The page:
in the light of the surrounding circumstances at the time.” A number of the delegations held that there should be an express provision in the Charter permitting members to withdraw in the event of the entry into force of Charter amendments which they found it impossible to accept. They pointed out that this protection was needed because it might be possible for the Organization, acting through its normal amending procedure, or through a general conference, to increase the obligations of Members without their consent. In reply it was pointed out that under the kind of Organization that was being established, it would not be possible to compel Members to accept amendments to which they had not consented, but that it was not necessary to provide for a specific provision in the Charter to assure them of the right of withdrawal in those circumstances.
It was finally agreed that no provision be made in the Charter for withdrawal, but that a statement regarding it should be included in the report of the Committee handling the subject, so that it might be adopted by the Conference. The text of this statement, in which the United States Delegation concurred, and which was eventually adopted by the Conference, is as follows:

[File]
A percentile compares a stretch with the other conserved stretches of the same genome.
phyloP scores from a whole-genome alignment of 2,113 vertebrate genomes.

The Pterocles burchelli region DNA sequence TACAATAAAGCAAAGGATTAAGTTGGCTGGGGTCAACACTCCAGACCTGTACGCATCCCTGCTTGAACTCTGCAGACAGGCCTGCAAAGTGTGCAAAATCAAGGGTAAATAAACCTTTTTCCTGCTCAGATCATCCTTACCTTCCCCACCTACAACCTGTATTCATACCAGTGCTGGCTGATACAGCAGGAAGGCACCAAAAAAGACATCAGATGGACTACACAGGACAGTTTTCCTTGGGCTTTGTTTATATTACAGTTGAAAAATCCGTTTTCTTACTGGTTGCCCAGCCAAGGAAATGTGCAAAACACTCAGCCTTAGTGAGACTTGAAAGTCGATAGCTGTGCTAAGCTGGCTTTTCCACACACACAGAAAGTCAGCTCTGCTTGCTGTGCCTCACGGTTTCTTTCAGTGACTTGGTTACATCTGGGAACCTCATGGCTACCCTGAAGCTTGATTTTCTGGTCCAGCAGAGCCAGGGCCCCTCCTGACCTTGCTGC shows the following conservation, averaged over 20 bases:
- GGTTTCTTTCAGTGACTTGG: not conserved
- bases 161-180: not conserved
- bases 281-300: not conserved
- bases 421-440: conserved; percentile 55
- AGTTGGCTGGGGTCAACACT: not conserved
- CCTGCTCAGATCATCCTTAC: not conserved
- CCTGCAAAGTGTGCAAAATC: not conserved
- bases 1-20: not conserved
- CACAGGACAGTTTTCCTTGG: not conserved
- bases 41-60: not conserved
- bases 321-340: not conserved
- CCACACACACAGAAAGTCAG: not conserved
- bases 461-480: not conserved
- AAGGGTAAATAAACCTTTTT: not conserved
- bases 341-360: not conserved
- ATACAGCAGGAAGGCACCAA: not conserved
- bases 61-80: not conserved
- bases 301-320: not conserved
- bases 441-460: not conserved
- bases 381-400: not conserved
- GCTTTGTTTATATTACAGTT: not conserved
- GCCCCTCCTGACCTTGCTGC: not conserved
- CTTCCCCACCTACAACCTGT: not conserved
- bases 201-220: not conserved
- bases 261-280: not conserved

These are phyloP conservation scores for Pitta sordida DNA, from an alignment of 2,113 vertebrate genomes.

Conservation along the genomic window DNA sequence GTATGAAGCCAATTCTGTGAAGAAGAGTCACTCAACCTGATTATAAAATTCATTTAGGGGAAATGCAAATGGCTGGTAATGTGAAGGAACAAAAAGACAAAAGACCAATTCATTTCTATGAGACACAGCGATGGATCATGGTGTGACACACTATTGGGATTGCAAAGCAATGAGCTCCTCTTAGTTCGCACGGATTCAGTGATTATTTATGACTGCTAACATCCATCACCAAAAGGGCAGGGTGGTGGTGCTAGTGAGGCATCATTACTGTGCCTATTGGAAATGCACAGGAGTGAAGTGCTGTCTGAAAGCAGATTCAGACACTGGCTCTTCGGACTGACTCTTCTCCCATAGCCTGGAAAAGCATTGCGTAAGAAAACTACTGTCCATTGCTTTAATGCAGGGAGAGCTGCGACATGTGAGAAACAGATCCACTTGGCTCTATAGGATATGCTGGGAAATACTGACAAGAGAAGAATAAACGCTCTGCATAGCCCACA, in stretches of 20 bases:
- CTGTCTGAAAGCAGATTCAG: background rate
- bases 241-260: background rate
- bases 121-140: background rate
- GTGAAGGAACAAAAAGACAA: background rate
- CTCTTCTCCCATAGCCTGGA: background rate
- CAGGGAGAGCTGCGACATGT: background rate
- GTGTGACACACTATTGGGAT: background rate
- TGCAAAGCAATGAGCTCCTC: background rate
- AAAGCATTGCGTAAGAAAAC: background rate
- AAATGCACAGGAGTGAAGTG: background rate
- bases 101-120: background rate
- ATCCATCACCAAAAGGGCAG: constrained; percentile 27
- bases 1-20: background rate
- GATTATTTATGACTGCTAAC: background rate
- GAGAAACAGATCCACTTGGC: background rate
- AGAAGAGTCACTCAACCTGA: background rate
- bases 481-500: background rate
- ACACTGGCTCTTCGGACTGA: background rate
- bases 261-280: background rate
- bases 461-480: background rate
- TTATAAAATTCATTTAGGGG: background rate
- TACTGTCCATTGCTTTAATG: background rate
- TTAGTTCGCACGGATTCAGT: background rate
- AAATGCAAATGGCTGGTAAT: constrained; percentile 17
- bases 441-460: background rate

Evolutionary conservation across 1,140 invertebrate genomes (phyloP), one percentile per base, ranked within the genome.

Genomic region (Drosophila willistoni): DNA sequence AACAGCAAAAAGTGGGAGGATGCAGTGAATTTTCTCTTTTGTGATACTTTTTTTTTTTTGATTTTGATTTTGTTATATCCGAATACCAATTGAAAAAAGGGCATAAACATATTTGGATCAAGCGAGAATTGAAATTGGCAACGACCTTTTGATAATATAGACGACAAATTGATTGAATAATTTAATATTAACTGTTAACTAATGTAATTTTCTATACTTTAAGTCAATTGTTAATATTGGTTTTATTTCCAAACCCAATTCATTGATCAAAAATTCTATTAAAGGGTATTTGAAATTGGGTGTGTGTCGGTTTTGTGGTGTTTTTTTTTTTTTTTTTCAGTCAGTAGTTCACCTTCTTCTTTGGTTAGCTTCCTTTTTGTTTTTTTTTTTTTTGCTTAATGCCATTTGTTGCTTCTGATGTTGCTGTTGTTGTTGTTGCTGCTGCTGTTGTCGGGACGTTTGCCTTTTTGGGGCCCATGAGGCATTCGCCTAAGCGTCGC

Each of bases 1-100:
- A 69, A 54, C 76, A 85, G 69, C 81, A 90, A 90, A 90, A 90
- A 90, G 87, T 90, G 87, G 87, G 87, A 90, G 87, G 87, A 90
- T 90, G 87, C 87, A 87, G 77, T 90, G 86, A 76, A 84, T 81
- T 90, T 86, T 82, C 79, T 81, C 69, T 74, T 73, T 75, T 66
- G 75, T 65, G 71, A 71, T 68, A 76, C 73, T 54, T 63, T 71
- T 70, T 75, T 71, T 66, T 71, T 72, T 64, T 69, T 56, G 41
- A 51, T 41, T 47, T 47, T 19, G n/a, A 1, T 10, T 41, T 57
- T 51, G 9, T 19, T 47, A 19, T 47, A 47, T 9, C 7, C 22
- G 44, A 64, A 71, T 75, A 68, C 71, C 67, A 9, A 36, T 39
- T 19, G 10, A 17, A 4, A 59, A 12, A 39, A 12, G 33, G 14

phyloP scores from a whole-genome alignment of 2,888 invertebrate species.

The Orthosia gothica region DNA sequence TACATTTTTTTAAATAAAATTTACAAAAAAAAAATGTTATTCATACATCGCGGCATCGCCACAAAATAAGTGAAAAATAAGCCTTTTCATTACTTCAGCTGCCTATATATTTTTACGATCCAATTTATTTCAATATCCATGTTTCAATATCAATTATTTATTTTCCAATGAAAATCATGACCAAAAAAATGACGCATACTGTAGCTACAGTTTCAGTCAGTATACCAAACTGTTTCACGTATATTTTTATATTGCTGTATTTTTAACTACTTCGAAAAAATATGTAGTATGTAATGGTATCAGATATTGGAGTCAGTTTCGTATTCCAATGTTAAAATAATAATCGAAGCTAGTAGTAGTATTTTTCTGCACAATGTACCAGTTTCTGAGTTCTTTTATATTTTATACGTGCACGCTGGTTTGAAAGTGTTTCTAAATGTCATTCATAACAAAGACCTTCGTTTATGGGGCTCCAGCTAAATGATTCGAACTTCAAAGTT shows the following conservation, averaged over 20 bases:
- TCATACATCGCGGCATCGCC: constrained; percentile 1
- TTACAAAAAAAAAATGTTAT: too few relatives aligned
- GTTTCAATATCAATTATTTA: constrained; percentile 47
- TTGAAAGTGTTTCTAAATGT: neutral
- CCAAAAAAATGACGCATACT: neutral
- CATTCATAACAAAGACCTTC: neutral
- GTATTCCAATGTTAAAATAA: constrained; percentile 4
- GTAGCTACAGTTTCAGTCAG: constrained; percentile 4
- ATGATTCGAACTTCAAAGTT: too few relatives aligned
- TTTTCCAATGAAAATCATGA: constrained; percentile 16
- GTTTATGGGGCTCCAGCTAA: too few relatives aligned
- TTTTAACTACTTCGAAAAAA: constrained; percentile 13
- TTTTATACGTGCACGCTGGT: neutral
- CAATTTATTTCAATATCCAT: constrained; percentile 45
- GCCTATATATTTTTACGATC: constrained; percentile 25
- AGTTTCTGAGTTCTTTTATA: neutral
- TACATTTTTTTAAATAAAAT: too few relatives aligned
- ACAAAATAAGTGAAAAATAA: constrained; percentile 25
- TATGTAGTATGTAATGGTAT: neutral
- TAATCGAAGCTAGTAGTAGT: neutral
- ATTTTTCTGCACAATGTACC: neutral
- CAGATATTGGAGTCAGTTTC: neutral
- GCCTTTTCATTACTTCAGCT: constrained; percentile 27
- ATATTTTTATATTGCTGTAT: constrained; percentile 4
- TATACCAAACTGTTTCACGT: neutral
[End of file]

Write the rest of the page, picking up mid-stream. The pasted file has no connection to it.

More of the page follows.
“The Committee adopts the view that the Charter should not make express provision either to permit or to prohibit withdrawal from the Organization. The Committee deems that the highest duty of the nations which will become Members is to continue their cooperation within the Organization for the preservation of international peace and security. If, however, a Member because of exceptional circumstances feels constrained to withdraw, and leave the burden of maintaining international peace and security on the other Members, it is not the purpose of the Organization to compel that Member to continue its cooperation in the Organization.
"It is obvious, particularly, that withdrawals or some other forms of dissolution of the Organization would become inevitable if, deceiving the hopes of humanity, the Organization was revealed